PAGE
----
The Latest on reports that millions of Facebook users’ data was used to target political ads (all times local):
Germany’s justice minister says she is calling in Facebook’s European leadership to explain the scandal involving data mining firm Cambridge Analytica and detail whether German users’ data were affected.
Katarina Barley said Thursday she has invited Facebook officials to a meeting at her ministry next week, though the exact date has yet to be determined.
Barley, who is also responsible for consumer protection, says she wants “comprehensive information” from Facebook, including on “whether German user accounts are affected, and what Facebook plans to do to prevent a repeat of such cases.”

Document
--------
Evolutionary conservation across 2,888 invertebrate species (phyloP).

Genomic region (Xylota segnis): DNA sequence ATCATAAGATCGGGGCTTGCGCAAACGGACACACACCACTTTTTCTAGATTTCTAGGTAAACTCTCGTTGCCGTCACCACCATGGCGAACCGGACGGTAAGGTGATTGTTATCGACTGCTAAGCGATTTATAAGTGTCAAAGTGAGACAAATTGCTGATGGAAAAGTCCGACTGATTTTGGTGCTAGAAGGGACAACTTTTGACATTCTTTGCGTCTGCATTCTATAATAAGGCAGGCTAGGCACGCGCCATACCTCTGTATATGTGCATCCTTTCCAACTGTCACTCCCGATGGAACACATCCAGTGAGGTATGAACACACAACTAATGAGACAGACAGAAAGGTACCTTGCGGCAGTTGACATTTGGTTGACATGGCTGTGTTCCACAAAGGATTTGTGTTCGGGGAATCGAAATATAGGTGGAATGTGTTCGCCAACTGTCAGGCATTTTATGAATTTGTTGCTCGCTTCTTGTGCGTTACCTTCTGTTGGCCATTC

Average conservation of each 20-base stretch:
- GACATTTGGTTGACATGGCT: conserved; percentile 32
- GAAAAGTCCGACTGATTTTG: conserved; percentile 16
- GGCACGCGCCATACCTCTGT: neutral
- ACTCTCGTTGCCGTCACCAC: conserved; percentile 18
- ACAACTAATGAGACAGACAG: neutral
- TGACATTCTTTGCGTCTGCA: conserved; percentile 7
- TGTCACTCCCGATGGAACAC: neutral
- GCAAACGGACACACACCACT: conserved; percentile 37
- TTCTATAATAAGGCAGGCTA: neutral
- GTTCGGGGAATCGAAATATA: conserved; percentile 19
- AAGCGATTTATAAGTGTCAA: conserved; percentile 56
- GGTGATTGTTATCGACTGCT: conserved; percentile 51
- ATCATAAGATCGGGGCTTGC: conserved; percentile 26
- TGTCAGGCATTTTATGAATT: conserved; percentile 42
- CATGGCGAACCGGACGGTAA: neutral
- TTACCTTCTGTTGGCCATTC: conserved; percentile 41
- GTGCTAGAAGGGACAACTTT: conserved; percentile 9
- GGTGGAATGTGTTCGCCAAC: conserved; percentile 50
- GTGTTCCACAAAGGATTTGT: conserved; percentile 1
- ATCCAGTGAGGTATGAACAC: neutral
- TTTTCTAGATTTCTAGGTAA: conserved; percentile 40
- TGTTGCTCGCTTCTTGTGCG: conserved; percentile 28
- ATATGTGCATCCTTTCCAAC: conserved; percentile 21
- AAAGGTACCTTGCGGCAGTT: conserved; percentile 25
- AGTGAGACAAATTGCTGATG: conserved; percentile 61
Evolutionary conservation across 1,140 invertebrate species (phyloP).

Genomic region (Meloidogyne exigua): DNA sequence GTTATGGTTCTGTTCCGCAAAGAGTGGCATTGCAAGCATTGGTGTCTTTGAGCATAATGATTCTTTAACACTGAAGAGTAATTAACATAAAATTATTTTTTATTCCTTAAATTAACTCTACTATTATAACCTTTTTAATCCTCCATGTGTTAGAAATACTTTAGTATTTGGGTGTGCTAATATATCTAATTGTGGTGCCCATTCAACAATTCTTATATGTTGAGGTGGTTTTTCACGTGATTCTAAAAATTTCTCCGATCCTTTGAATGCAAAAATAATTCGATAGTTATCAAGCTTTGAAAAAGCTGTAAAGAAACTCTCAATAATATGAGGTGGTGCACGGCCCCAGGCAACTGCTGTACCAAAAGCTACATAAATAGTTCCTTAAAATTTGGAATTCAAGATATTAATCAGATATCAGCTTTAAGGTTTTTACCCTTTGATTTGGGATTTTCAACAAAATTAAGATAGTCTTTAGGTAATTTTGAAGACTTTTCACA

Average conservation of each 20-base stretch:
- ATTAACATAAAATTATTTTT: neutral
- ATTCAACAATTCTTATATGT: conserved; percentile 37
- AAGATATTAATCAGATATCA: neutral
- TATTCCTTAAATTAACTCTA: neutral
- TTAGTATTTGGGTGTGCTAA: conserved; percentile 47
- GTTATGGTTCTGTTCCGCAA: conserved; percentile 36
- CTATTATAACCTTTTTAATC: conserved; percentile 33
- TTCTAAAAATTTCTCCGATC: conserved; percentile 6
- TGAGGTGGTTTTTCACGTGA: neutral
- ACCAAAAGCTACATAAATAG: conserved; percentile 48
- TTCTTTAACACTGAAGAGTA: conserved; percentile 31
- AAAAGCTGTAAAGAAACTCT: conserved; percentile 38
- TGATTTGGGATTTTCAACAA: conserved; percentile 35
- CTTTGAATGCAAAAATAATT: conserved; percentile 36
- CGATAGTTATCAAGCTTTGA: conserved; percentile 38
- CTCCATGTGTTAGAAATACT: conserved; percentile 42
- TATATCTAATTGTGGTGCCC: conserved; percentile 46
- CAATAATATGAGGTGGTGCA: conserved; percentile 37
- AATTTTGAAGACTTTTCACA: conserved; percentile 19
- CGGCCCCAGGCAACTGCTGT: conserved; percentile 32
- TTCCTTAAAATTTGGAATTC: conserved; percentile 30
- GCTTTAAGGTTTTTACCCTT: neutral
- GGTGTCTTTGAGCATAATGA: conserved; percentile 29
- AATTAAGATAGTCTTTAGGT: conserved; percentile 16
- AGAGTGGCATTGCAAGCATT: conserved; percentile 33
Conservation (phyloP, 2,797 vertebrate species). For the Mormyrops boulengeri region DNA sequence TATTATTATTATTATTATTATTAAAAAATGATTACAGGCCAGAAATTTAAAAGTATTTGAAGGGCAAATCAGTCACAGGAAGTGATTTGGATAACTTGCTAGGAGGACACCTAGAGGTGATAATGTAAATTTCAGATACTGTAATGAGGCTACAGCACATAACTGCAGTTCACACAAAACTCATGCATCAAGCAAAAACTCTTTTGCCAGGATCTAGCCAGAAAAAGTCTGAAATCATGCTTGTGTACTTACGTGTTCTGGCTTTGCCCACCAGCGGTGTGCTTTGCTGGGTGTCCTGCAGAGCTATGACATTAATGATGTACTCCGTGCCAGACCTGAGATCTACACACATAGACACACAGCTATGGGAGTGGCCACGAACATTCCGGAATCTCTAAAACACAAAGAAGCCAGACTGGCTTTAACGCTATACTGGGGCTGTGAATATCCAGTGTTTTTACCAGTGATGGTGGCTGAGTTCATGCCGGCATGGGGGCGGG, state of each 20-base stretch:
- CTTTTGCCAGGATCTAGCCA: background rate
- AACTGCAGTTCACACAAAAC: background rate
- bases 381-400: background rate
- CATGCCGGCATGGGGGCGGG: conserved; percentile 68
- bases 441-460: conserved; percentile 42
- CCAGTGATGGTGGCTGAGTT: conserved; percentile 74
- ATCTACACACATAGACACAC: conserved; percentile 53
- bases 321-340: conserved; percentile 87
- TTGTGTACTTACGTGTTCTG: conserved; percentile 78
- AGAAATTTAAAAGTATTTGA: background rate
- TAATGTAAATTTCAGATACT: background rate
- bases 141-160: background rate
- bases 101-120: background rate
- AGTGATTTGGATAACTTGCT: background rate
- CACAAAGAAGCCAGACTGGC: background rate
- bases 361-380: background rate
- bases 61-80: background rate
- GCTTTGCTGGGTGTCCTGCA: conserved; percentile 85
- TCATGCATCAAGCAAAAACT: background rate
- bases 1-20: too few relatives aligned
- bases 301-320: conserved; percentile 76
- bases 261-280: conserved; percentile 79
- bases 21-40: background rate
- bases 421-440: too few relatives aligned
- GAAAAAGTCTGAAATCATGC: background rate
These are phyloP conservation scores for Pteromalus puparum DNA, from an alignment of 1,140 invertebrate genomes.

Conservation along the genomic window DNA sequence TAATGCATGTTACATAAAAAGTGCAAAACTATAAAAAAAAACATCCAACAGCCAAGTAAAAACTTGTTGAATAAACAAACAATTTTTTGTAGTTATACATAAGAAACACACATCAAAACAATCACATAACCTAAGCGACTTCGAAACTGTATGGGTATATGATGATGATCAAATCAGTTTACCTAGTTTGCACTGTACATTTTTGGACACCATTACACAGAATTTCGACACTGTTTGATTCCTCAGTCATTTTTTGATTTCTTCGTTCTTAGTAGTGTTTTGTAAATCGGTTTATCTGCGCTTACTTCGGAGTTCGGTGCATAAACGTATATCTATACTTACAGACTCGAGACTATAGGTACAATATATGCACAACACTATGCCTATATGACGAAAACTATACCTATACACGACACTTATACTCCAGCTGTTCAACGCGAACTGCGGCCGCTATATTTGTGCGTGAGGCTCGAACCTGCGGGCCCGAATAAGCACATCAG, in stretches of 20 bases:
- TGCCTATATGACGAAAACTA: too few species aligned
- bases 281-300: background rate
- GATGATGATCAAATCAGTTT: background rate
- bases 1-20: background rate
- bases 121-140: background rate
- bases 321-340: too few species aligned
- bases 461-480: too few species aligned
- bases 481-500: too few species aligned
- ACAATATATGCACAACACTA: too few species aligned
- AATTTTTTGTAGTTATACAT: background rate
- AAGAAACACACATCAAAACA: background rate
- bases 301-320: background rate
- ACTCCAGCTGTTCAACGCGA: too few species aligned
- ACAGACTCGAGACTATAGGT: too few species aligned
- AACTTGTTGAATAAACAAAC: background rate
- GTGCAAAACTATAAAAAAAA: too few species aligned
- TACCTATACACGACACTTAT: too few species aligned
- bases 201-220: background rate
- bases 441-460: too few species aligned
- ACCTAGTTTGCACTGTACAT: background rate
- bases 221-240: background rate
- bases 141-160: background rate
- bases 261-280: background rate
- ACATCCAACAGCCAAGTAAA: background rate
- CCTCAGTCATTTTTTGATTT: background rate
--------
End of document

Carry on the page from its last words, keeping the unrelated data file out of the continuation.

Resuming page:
Barley said that European data law is already “significantly more user-friendly” than that in the U.S. but Europe should continue to work on its rules.
Britain’s culture secretary says Facebook CEO Mark Zuckerberg’s promises to change the social media giant in the aftermath of the Cambridge Analytica privacy debacle don’t go far enough.
Zuckerberg has apologized for weaknesses in the social network’s policies that enabled an app to gain access to the personal information of 50 million users without their consent. He outlined steps to protect user data and said companies have a responsibility to act.
But Culture Secretary Matt Hancock said Thursday that Parliament and society should set the rules as to what the appropriate for privacy and innovation — not any one company.
Hancock says “that’s the approach that we are taking. The big tech companies need to abide by the law and we are strengthening the law.”